Leaving Kazakhstan

I’m in Almaty airport and its 5:00 am. I’m sitting next to the SCAT Airlines desk, still the best-named airline anywhere in the world. There are quite a lot of flights leaving in the next few hours and the airport is full of hustle and bustle. I went to get my money changed. I have yet to find anywhere in Ireland that will change the notes I brought back from Macedonia, so I wasn’t going to take the same risk with my Kazakh Tenge. There are three currency exchange counters in Almaty airport. Behind each counter, a staff member is snoozing peacefully. 
I woke up one of the cashiers and she told me she had run out of euros, so I had to go and wake a second one who changed most of my notes but didn’t have enough euros to change them all. They’re both asleep again. I wish I was. 
I haven’t been to bed yet. My lift to the airport was leaving at 4:00 am and I just about got my packing done in time.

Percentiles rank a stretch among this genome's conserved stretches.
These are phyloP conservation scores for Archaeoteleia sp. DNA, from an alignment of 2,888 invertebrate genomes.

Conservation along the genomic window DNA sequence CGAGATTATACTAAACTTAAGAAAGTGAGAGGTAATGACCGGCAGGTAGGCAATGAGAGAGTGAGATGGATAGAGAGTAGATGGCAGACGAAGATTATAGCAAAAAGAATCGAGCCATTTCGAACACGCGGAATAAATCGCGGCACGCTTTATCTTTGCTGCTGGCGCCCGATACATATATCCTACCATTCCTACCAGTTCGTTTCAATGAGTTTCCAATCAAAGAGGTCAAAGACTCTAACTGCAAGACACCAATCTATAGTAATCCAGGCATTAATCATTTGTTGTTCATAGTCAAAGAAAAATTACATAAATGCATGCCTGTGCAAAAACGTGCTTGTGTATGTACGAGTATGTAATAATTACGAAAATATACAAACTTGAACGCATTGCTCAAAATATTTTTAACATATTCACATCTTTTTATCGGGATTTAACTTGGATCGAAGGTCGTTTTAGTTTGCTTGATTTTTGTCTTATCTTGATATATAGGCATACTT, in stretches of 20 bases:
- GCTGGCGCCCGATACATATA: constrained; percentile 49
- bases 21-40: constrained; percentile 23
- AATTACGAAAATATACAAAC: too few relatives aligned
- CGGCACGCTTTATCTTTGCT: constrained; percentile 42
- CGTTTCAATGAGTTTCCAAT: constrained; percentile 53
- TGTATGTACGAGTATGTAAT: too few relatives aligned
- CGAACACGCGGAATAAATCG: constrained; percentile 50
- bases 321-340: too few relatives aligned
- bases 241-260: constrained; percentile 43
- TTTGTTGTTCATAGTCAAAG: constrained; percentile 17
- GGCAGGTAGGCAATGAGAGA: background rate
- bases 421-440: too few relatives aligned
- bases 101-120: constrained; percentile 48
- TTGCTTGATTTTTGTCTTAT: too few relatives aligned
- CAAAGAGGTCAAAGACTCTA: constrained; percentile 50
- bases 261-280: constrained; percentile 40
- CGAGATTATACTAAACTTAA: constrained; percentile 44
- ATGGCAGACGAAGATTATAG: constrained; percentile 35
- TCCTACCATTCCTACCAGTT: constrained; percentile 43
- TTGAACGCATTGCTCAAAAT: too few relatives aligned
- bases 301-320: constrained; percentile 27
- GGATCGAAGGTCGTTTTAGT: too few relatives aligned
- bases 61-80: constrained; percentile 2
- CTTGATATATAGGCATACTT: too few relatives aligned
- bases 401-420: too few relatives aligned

My last two weeks here have been like my first two – working hard, not doing enough touristy stuff and enjoying the hospitality of the Kazakh people. 
Some facts:

1. “Kazakh” can also be spelled “Qazaq”. 

2. The stereotypical image of nomadic Kazakhs in traditional dress roaming across the mountains, herding sheep and horses, hunting with eagles and sleeping in Yurts is kind of true, and urban Kazakhs are proud of the rural traditions. 

3. The radio station playing in the car I came to work in plays a patriotic anthem at 9:30 every morning and the tune has wormed its way into my consciousness forever.